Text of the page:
I’m trying not to think too much about knee surgery. It makes me angry and sad. I know, it’s just knee surgery. It’s not cancer treatment, but the pandemic delays feel endless. I first saw the surgeon about total knee replacement, in the hospital, in August 2019. This August that will be three years ago. I have tentative sabbatical plans to go to Australia and New Zealand. I have hiking plans that without the surgery won’t happen. I mean travel might not be possible anyway but if it is, and I can’t do any walking (or tramping as they call it in NZ) I’m not sure what I will do.

I’ve considered traveling to the US for surgery and paying. I’ve considered just ignoring the whole thing and focusing on what I can do, which is walk 2-4 km without much trouble. But it hurts. My knees always hurt. Pain wakes me up at night. I try to think about people who are worse off, the people with more serious surgeries delayed because of the pandemic and even people waiting for knee surgery who can’t walk at all.

The poles helped on our walk today and I might invest in a pair, or just borrow Sarah’s more often.

Here’s me with poles!

Mallory and me at the end of our hike


We also watched a movie that readers with younger children will know all about. I loved seeing the depiction of Luisa, the strong and muscular sister in Encanto. I also loved reading that children related to her. This is possibly the first time I’ve seen a muscular woman in a children’s movie or book who wasn’t the butt of jokes. Now I want some Luisa merch too.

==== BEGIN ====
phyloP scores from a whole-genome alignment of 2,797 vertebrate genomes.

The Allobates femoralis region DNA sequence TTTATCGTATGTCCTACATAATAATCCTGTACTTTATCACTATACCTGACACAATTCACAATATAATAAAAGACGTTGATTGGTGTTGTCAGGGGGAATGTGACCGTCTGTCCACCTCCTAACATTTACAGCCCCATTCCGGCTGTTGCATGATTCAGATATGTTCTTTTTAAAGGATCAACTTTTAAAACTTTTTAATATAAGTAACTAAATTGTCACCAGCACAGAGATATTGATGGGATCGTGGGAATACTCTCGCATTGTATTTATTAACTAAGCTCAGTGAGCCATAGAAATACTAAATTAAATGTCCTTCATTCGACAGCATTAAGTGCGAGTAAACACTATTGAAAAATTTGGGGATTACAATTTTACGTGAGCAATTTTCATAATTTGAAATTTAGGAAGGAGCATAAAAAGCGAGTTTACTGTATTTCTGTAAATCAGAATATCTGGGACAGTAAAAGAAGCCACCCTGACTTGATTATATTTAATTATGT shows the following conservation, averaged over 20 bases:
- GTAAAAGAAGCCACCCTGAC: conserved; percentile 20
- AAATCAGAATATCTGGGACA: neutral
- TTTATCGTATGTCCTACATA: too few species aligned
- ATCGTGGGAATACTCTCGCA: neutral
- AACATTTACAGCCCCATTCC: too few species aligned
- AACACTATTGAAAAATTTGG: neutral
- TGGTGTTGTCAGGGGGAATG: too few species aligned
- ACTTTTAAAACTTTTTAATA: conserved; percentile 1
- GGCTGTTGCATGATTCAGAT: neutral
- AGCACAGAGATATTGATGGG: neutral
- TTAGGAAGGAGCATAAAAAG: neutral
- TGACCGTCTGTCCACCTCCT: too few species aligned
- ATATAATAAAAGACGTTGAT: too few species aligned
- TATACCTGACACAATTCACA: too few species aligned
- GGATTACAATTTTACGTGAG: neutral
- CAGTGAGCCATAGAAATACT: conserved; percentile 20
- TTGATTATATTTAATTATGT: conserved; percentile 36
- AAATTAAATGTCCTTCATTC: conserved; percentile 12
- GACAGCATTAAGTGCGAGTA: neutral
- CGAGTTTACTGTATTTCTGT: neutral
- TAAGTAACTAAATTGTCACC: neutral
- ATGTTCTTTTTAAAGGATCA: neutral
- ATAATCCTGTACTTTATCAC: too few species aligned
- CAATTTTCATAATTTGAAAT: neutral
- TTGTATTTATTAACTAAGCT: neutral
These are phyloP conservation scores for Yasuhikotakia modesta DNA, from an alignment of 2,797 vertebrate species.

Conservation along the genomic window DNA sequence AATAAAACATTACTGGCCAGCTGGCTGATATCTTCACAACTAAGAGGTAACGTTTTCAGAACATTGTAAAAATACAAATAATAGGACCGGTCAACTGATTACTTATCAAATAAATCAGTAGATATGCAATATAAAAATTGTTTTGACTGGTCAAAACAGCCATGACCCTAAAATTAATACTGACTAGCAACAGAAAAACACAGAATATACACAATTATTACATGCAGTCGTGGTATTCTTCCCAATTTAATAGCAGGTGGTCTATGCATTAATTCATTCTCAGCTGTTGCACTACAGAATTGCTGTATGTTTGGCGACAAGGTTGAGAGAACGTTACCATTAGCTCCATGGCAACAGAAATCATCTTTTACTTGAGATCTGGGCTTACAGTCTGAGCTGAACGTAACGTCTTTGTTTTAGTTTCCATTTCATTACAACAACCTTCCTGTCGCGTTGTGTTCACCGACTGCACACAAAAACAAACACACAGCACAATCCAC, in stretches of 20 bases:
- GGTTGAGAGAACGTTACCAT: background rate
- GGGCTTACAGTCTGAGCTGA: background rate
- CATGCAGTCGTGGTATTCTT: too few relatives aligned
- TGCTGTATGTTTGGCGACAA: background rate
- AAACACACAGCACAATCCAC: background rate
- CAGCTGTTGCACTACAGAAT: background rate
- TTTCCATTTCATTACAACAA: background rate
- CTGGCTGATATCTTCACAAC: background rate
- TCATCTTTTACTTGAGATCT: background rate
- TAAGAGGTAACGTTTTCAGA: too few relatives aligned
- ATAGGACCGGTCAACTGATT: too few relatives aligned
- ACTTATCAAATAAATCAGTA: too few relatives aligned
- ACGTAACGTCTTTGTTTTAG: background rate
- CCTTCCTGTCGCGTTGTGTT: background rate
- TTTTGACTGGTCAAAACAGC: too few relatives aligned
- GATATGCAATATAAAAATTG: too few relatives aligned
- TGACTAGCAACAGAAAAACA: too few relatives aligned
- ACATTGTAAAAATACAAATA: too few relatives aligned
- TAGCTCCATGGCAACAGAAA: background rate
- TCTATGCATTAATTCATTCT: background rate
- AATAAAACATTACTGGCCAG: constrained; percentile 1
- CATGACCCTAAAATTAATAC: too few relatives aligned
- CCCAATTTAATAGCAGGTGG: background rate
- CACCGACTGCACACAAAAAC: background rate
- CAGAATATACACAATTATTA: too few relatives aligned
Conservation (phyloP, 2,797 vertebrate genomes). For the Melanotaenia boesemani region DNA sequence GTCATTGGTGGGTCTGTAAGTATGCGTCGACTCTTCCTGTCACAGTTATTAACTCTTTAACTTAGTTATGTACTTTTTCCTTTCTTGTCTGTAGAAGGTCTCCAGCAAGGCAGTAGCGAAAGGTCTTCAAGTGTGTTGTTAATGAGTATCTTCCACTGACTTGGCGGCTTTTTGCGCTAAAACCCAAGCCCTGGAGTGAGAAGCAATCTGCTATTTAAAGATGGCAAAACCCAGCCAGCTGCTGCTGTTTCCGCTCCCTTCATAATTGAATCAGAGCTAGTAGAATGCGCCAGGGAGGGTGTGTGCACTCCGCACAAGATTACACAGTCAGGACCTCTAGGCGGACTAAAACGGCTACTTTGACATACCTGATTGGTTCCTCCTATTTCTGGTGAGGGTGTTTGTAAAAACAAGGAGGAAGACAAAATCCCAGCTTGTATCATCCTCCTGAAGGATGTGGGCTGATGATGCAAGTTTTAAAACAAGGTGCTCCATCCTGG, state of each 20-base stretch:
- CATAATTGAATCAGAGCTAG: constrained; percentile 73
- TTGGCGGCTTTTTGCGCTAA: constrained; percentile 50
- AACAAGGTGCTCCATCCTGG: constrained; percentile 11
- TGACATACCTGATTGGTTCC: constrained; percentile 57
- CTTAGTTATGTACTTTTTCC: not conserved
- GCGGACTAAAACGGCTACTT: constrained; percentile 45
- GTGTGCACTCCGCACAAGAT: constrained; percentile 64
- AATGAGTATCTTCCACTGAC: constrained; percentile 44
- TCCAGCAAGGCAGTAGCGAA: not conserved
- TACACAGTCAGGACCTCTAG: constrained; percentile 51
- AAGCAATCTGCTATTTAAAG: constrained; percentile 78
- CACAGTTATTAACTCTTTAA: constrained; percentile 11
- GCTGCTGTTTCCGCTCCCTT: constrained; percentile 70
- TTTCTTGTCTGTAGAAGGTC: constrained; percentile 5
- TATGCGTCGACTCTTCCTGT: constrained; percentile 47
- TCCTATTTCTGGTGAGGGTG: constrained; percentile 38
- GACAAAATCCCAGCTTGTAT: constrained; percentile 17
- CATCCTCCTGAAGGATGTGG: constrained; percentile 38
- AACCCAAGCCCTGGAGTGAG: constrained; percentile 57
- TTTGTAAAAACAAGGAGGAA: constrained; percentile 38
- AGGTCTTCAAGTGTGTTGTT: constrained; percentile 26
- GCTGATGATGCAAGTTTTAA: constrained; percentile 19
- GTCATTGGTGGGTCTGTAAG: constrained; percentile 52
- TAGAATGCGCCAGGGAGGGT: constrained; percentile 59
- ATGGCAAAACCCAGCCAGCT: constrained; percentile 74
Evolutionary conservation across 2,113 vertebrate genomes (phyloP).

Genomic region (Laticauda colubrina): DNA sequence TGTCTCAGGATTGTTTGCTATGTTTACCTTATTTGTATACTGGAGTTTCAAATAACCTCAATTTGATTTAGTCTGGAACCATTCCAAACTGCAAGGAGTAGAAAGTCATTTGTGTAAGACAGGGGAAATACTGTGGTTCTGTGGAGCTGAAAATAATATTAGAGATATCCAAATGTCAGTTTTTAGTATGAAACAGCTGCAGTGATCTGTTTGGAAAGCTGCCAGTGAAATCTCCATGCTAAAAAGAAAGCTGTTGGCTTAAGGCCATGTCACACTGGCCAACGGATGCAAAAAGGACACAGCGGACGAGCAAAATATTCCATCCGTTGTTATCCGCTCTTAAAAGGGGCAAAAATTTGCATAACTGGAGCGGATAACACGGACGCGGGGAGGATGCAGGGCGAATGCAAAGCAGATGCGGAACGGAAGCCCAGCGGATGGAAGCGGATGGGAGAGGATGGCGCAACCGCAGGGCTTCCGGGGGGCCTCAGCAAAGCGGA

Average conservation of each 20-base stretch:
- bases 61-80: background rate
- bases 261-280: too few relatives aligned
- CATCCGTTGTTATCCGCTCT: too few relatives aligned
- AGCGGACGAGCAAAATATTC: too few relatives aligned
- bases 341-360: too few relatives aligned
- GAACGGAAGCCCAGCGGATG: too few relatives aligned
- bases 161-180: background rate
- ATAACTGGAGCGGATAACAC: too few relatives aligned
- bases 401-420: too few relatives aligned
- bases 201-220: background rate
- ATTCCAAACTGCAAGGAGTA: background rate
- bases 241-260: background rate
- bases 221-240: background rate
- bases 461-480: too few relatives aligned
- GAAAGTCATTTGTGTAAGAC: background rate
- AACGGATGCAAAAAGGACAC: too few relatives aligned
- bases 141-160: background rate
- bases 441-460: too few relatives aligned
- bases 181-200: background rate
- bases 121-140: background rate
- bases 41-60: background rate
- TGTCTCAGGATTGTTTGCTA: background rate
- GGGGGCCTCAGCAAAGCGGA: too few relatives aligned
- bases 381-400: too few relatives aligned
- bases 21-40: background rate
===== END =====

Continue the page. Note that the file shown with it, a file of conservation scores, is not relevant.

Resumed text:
Less than 60 days until spring

I try not to start the countdown too early but this year when I want to see friends outdoors and we’ve got another brighter pandemic spring ahead of us, I’m ready for spring anytime. In many ways 2022 feels an awful like 2021, as this video points out.

We’re all looking forward to spring and summer in my house.

blog · blogging · fitness · ICYMI

Top Ten Posts of December 2021, #ICYMI


1. Cate wants to know why she’s still menstruating at 53.5 and whether that’s a good thing.

2. I love it when one of our most read posts of the month is by a guest blogger. This month it’s a new voice here at Fit is a Feminist Issue, Julie on curling.

3. Another very seasonal guest post from a few years ago, it’s Carly’s thoughts on new year’s resolutions from a cheerful chubster.

4. Cate offers advice in her dear field poppy advice column. I think we’re all hoping there’s more of these yet to come.

5. Nicole offers advice too, to teens and others.

6. Marjorie’s guest post on keeping fit while healing from a hysterectomy

7. When plans change and your usual coping strategies fail, Sam’s musings on covid, stress, and falling into bed at 7 pm with a box of chocolates.

8. Diane’s post on balancing and juggling and making space.

9. Martha on taking time.

10. Elan on serving love and what that can look like when it comes to seasonal feasts.

blog · blogging · fitness · top ten

Top Ten Posts, September 2021, #ICYMI

The two most read posts in September are all about menopause.

Alexis’ review of the Menopause Manifesto was our most read post of the month.

And second was Cate’s chestnut about still menstruating in her 50s.

Third was Cate’s post/rant about media coverage of a doctor claiming that we all need to fit into the same jeans we wore when we were 21, or risk death by diabetes. Bah!

Fourth was another oldie, loved by search engines everywhere on crotch shots and the objectification of women athletes.

Fifth was Alexis’ review of What Fresh Hell is This?.

Sixth was Tracy’s 57th birthday post, reflections on her birthday, what it all means, especially during the pandemic.